I’ve lived the comet this month. You, too? After so many fainter comets for so many years NEOWISE is like drinking from a fire hose. Last night, when hazy skies and tiredness dissuaded me from driving to a dark site to photograph the comet, I went out anyway, powerless to resist. Blame the aurora. On a late walk with my daughter we noticed the northern horizon aglow with northern lights, so I made a short drive to watch the show on the big screen.
And there it was when I arrived — Comet NEOWISE. How could I NOT include it in photos of the aurora?
We’ve discussed how the moon’s entry into the evening sky the past few days will begin to affect the comet’s visibility. No lunar disrespect intended. The moon is a wonderful place to explore in binoculars and small telescopes in its own right. Unlike bright comets you don’t have to wait 10 or 20 years for the orb of night to show up. It cycles around the sky in under a month, its pockets stuffed with goodies. One of those bonbons is a pair of craters named Messier and Messier A.
That name might already be familiar to you because it belongs to famous 18th century French comet hunter Charles Messier. Messier compiled a catalog of bright galaxies, star clusters and nebulae that includes many of the finest sights in the night sky for smaller telescopes. Each Messier crater is about 8 miles (12 km) across and located in the western half of the diamond-shaped Sea of Fertility (Mare Fecunditatis).
Point a telescope at the crater twins and you’ll immediately be struck by what looks like double tail shooting out of Messier A, which rather resembles the head of a comet. The streaks might also remind you of a jet contrail or the forked tail displayed by NEOWISE shortly after it passed closest to the sun in early July. What you’re really seeing are two rays composed of material ejected from the impact that created the two craters. Lunar rays like these form when rocks and boulders excavated by an impact fall back to the surface and dig countless secondary craters of their own, each “mini-impact” exposing fresh, lighter-toned lunar soil in the process.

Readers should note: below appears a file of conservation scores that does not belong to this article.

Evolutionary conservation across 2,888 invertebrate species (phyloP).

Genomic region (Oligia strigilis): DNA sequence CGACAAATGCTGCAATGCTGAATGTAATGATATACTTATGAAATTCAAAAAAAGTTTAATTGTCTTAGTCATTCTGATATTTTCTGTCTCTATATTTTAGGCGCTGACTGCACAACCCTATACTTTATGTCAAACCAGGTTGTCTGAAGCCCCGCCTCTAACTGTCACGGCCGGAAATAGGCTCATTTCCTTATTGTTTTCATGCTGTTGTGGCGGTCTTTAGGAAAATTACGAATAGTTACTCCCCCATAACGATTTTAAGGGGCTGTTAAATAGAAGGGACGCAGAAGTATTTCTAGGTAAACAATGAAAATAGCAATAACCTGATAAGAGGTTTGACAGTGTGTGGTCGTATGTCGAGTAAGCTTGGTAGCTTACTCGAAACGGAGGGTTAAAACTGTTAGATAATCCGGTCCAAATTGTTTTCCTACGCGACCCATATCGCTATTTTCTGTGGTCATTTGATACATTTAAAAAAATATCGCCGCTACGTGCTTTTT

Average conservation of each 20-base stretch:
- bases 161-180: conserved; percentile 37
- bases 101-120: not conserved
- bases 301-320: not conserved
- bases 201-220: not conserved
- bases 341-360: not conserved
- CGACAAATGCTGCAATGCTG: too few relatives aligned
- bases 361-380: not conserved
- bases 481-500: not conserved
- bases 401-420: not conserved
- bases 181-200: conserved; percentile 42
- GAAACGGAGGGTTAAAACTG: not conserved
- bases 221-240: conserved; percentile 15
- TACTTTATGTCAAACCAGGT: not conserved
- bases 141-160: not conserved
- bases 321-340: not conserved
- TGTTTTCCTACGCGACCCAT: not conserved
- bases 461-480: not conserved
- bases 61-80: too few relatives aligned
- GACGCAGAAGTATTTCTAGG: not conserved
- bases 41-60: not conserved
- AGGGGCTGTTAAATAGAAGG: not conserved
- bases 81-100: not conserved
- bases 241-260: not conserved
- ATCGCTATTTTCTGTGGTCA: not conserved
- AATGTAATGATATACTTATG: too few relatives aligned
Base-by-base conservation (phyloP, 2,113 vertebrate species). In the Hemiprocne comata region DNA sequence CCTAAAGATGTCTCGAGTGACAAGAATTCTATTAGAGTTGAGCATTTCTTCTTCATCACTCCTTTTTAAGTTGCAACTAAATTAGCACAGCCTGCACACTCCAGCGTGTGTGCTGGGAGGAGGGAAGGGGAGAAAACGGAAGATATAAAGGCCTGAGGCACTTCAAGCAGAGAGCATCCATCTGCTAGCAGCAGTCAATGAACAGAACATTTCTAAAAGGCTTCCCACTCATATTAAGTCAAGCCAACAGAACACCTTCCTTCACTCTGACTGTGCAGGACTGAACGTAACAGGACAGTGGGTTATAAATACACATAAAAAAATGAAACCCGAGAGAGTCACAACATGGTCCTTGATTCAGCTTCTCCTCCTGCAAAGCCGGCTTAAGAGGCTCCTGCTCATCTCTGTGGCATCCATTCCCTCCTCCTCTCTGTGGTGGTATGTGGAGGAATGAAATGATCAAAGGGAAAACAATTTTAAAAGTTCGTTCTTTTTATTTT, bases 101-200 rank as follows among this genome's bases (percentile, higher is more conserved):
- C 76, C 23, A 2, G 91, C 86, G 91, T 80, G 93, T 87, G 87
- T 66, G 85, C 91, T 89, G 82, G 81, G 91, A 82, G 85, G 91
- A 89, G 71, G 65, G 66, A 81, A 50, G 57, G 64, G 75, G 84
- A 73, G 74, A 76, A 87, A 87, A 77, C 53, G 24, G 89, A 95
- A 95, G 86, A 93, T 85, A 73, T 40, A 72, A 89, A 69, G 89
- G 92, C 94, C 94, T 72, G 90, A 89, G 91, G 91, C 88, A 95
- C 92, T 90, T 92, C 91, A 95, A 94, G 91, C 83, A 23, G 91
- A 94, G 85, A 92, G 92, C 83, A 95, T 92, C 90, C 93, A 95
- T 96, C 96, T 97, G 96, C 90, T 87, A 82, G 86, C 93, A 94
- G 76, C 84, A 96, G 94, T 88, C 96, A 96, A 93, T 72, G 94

Ballistics experiments at NASA’s Ames Research Center have shown that when meteoroids and asteroids strike the moon they punch out circular craters until the angle of the impactor drops to about 15° or less. At these super-shallow angles speeding space debris digs out an oval or elliptical crater like the peculiarly elongated Messier.
Likewise with rays. Above 15° an impactor will create a circular pattern of debris, but a low-angle strike will spray material off to one side. One arriving at just a few degrees produces rays running sideways, creating a butterfly-wing pattern. As a result of these experiments, astronomers hypothesize that an asteroid or comet striking the moon at an angle of 1° to 5° at more than 35,000 miles per hour first excavated the trough-shaped Messier and produced faint butterfly wings . Its partner Messier A may have been carved out almost simultaneously by a piece of the impactor that broke off and ricocheted downrange. Debris from that strike formed dual plumes of debris in the direction opposite the impact.
These fascinating craters and their unique rays tell a fascinating story. You can see the crazy lunar comet from now until waning gibbous phase — more than 10 nights in a row. How generous of the moon to provide another “comet” as it steals our dear NEOWISE from view.